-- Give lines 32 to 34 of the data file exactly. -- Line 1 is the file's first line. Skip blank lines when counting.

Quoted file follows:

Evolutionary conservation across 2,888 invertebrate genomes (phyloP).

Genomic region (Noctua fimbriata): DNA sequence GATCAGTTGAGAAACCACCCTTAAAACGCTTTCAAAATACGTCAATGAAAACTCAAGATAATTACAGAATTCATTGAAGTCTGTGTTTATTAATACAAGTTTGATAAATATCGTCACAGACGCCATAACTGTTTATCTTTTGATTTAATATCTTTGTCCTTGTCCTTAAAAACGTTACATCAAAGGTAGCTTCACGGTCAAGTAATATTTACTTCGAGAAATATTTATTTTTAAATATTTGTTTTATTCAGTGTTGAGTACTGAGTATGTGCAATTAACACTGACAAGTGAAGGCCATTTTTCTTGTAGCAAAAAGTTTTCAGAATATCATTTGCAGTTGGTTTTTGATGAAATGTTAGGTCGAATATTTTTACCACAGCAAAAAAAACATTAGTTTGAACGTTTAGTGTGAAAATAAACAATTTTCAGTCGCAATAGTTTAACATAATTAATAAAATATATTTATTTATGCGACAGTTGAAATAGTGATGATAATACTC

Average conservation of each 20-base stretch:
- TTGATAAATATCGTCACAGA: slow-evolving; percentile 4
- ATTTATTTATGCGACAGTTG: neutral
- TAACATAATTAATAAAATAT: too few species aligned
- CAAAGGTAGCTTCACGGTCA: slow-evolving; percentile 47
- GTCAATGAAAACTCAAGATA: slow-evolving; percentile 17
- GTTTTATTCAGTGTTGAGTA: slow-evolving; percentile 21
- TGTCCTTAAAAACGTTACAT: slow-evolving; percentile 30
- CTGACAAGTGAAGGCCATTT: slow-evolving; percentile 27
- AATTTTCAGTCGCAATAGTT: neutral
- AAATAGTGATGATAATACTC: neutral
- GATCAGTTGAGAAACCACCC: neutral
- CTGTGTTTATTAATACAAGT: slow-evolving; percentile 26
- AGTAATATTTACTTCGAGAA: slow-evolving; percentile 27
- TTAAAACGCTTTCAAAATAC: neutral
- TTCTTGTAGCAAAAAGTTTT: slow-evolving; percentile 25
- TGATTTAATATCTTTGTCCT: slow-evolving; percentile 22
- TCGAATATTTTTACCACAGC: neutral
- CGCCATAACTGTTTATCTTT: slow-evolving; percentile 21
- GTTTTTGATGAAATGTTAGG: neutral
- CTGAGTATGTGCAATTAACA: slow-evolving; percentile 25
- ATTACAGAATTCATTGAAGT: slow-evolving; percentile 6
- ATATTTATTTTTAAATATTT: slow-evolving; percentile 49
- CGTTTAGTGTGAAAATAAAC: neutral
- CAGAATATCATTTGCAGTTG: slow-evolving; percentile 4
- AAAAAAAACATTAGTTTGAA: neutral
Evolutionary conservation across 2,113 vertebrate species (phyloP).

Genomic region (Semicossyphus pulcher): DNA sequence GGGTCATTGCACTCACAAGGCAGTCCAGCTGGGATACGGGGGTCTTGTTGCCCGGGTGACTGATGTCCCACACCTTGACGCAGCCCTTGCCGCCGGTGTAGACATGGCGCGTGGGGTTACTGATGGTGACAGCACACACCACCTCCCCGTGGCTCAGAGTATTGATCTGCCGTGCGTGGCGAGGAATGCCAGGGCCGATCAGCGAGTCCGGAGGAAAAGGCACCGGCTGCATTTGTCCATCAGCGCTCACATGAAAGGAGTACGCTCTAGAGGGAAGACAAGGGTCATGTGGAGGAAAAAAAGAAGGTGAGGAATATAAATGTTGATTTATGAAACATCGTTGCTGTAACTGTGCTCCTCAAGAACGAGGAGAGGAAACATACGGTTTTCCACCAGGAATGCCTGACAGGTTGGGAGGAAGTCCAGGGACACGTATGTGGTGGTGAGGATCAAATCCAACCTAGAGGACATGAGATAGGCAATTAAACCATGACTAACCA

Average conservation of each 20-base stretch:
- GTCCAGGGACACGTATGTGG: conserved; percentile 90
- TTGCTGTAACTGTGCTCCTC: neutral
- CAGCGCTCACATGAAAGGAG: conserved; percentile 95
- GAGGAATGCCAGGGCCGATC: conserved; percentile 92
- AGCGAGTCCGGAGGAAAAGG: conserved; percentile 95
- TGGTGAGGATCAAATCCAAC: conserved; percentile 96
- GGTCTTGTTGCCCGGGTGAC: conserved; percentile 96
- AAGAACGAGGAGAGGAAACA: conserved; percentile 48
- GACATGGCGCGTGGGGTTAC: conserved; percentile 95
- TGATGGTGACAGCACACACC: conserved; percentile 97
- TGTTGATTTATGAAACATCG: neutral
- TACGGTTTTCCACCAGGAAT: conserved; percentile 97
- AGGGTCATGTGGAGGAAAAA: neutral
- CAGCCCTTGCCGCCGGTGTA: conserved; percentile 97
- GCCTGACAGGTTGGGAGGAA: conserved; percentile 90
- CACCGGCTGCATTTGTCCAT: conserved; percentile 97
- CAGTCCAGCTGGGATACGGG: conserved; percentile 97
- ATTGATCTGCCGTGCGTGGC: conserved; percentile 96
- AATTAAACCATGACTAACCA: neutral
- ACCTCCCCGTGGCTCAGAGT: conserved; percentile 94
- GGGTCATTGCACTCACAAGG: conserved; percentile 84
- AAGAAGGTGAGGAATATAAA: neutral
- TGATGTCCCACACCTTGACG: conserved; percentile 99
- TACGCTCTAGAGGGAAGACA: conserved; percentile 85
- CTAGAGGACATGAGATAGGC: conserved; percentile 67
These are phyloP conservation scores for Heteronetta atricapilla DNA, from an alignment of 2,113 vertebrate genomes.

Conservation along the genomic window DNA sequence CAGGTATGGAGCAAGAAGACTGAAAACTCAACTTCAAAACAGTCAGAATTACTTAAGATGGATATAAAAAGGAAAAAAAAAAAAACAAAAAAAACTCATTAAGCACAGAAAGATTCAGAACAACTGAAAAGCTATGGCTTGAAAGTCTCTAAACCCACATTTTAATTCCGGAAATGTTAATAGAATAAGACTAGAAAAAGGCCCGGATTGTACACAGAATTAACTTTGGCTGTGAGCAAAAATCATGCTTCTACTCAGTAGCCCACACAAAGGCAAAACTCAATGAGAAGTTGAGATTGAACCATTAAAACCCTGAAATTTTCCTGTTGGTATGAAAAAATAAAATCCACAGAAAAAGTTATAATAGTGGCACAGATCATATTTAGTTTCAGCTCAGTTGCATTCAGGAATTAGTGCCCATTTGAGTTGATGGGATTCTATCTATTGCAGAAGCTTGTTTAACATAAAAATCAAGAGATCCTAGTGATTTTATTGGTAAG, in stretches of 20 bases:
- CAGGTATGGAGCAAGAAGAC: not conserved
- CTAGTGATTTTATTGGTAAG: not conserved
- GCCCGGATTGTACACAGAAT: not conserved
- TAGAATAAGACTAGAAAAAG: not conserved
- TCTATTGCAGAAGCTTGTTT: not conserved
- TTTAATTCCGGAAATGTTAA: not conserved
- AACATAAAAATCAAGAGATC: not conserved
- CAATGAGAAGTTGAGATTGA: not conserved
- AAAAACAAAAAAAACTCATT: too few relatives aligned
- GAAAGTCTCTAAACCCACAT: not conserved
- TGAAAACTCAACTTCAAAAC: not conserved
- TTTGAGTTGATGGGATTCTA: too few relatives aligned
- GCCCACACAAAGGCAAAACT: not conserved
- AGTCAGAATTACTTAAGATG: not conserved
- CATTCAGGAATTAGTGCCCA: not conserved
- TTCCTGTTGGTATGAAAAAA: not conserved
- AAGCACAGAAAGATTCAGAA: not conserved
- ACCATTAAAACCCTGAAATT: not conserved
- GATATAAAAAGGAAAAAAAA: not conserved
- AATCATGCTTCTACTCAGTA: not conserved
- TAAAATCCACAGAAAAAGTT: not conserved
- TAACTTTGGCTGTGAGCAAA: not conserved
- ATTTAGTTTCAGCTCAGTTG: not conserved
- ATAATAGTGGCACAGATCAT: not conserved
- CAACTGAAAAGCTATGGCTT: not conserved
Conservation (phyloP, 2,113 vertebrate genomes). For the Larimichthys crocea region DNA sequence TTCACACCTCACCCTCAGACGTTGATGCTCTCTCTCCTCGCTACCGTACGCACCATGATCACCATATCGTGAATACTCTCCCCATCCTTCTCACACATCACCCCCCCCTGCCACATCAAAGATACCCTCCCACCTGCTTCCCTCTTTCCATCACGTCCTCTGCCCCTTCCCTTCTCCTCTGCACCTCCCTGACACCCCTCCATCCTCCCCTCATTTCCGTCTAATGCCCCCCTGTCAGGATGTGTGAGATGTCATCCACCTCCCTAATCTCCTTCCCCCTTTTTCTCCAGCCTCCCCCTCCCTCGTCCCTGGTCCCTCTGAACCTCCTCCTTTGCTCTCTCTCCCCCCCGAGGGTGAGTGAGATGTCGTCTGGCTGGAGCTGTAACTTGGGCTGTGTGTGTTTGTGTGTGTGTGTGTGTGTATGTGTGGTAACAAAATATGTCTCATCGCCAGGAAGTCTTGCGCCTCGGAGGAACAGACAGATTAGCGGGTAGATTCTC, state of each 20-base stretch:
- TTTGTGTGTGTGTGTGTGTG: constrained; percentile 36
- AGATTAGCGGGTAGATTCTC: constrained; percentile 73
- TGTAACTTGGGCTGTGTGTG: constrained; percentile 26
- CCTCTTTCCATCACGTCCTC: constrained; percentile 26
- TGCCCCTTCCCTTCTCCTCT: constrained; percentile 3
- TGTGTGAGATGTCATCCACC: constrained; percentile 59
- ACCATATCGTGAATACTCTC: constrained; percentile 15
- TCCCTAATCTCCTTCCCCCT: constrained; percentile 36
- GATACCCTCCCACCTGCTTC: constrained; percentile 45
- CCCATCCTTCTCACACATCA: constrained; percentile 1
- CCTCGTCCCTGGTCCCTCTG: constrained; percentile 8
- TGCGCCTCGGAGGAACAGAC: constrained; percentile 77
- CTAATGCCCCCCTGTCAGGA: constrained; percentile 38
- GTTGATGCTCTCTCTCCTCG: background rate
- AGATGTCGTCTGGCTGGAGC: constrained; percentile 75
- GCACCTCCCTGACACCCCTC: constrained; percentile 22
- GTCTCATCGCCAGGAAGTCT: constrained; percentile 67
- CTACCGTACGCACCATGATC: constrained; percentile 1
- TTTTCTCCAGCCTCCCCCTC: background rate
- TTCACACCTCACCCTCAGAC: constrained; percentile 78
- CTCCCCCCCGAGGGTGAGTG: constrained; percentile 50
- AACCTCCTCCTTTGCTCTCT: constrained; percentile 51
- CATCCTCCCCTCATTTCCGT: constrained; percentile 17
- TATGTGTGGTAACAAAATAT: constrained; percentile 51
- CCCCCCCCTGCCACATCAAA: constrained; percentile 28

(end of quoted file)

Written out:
- GTCCAGGGACACGTATGTGG: conserved; percentile 90
- TTGCTGTAACTGTGCTCCTC: neutral
- CAGCGCTCACATGAAAGGAG: conserved; percentile 95